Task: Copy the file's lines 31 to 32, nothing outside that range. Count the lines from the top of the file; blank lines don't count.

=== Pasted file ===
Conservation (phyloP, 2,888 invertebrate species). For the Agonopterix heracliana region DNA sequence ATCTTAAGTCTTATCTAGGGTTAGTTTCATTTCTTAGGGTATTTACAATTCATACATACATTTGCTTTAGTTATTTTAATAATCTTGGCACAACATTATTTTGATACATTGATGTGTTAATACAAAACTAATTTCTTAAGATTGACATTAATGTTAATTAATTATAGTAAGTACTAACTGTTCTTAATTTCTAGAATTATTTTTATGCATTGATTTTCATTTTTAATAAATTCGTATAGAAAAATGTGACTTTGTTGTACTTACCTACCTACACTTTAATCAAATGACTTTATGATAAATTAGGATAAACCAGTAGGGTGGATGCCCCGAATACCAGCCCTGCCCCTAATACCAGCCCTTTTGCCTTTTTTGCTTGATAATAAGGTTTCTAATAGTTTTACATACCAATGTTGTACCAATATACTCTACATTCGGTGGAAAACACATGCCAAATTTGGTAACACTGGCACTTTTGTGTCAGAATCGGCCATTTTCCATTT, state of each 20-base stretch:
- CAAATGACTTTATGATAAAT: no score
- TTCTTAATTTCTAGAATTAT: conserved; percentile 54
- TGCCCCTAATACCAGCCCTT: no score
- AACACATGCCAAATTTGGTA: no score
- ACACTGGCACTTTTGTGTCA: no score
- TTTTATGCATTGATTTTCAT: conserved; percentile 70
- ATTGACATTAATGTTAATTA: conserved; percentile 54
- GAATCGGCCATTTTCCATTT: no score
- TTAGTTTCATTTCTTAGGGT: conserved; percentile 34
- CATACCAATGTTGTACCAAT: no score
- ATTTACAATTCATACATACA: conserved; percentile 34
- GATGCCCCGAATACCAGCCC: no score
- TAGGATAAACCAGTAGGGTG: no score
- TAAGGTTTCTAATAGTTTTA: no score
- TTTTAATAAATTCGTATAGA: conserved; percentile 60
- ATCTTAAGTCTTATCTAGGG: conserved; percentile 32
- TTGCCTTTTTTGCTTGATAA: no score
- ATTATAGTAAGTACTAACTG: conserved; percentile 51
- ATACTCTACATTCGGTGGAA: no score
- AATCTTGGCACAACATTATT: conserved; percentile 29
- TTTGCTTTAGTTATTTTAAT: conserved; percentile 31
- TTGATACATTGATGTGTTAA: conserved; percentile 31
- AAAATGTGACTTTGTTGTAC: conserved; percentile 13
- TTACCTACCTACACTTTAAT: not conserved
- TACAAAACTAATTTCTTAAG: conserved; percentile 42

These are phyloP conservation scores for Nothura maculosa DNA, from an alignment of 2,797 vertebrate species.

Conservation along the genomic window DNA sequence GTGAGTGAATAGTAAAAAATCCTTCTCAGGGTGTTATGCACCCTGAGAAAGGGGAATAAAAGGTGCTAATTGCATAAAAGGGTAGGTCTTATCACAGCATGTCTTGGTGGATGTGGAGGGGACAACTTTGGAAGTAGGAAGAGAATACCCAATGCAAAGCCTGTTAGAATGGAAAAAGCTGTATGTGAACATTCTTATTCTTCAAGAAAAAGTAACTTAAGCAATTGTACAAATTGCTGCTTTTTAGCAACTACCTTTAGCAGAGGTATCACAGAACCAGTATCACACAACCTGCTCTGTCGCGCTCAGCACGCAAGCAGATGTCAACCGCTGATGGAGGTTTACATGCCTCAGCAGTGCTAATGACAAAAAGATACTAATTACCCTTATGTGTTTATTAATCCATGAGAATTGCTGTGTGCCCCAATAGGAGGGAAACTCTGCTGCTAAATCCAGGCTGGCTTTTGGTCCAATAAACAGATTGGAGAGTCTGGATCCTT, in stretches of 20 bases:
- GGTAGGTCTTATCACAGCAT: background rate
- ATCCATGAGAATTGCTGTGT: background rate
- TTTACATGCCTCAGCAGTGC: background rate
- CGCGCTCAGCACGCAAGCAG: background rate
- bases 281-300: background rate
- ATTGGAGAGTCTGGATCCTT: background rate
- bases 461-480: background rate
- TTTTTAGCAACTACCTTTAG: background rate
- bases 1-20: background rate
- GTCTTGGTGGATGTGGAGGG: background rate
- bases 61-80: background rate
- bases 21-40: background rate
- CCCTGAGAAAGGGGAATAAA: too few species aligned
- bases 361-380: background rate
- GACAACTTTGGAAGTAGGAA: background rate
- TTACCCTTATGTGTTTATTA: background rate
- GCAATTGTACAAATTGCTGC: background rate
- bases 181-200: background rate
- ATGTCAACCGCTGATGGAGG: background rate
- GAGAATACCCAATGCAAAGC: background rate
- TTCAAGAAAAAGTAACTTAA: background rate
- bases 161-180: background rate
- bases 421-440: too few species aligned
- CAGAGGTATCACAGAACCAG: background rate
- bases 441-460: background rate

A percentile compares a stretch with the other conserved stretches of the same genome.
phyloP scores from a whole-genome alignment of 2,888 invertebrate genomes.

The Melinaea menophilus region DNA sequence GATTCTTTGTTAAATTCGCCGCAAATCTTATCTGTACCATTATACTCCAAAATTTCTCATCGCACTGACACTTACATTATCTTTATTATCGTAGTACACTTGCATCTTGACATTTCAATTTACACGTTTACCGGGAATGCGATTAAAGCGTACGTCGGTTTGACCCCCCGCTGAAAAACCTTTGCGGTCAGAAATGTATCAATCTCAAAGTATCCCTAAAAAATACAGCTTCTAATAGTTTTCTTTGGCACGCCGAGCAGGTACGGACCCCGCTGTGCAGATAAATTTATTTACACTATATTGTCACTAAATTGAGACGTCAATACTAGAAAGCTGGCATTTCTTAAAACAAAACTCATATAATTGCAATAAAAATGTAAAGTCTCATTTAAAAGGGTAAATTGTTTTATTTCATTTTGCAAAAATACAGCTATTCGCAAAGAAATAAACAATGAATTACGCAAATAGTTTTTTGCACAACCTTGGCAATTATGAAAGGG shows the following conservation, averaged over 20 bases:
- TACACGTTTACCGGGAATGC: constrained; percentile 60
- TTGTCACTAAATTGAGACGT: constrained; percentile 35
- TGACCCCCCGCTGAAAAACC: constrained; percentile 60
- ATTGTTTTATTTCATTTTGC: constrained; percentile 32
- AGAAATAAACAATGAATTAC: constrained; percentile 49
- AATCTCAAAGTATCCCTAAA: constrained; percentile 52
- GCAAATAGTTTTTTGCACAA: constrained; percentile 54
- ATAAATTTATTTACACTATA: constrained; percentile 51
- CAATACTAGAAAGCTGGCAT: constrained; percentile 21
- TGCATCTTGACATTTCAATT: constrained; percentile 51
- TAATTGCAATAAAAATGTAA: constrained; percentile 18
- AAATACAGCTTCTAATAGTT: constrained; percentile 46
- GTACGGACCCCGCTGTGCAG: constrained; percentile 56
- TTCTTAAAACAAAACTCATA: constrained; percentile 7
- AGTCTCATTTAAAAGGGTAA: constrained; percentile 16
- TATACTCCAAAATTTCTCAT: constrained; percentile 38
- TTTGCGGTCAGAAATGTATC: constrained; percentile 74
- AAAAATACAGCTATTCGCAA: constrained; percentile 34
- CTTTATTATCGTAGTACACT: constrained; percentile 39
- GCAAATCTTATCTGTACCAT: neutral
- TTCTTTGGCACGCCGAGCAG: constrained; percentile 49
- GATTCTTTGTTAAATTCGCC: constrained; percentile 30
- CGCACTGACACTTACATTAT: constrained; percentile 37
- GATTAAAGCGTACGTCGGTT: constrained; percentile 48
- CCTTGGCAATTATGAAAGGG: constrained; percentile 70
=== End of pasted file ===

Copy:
- TTTACATGCCTCAGCAGTGC: background rate
- CGCGCTCAGCACGCAAGCAG: background rate